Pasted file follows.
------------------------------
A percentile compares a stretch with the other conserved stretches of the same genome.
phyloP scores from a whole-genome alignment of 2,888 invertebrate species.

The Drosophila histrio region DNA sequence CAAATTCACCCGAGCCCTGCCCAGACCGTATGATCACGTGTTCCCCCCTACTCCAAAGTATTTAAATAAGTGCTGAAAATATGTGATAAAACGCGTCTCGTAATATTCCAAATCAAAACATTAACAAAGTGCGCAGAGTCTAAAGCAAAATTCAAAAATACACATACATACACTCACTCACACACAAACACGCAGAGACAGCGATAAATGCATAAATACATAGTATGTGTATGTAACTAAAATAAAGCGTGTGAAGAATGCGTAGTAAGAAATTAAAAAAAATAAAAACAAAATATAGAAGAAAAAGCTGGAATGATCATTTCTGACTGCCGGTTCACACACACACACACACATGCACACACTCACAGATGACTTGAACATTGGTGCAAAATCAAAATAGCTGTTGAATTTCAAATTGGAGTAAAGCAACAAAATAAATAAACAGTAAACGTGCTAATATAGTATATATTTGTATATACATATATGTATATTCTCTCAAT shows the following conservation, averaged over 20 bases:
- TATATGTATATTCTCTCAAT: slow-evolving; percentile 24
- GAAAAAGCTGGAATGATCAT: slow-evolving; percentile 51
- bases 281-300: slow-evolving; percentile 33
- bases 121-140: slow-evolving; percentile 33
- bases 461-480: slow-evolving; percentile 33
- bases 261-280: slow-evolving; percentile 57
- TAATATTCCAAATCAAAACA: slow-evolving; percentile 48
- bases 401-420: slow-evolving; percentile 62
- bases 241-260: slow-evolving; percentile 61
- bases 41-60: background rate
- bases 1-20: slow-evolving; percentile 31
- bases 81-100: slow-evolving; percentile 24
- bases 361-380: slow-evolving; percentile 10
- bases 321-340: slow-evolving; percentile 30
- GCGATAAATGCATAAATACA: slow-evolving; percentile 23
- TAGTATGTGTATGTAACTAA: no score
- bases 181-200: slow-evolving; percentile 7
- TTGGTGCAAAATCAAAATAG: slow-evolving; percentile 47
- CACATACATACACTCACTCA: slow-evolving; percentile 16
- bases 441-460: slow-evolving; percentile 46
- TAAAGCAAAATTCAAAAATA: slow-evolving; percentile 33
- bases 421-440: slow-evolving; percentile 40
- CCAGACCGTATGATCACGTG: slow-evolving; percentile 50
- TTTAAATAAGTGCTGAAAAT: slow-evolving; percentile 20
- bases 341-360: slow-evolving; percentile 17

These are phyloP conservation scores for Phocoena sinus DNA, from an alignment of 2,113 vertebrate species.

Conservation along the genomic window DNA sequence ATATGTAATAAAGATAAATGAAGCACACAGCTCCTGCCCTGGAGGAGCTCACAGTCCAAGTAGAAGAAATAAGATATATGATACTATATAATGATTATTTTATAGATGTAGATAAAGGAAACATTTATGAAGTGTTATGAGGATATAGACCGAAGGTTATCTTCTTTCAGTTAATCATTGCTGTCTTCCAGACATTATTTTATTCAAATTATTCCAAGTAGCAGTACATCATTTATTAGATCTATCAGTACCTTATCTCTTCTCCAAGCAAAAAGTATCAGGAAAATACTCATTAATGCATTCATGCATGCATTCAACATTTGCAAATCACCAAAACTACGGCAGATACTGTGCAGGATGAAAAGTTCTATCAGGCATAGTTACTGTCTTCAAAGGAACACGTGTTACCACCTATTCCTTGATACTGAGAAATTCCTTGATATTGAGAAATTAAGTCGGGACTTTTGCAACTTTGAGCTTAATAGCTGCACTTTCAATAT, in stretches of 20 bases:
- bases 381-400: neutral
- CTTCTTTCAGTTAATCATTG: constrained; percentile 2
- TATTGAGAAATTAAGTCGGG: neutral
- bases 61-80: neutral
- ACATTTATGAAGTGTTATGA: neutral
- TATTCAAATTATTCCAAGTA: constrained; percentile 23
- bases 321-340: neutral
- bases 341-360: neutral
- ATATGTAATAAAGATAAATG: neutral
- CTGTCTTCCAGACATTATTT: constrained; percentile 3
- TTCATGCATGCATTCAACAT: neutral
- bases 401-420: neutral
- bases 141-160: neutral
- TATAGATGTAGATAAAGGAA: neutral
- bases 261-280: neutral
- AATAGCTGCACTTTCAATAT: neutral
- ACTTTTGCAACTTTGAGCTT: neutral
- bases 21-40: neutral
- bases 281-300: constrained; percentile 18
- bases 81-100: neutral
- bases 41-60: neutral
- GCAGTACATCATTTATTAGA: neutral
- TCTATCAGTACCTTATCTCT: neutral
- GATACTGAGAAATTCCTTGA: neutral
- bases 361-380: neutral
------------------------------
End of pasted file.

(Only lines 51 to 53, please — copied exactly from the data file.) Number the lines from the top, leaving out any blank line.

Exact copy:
- bases 41-60: neutral
- GCAGTACATCATTTATTAGA: neutral
- TCTATCAGTACCTTATCTCT: neutral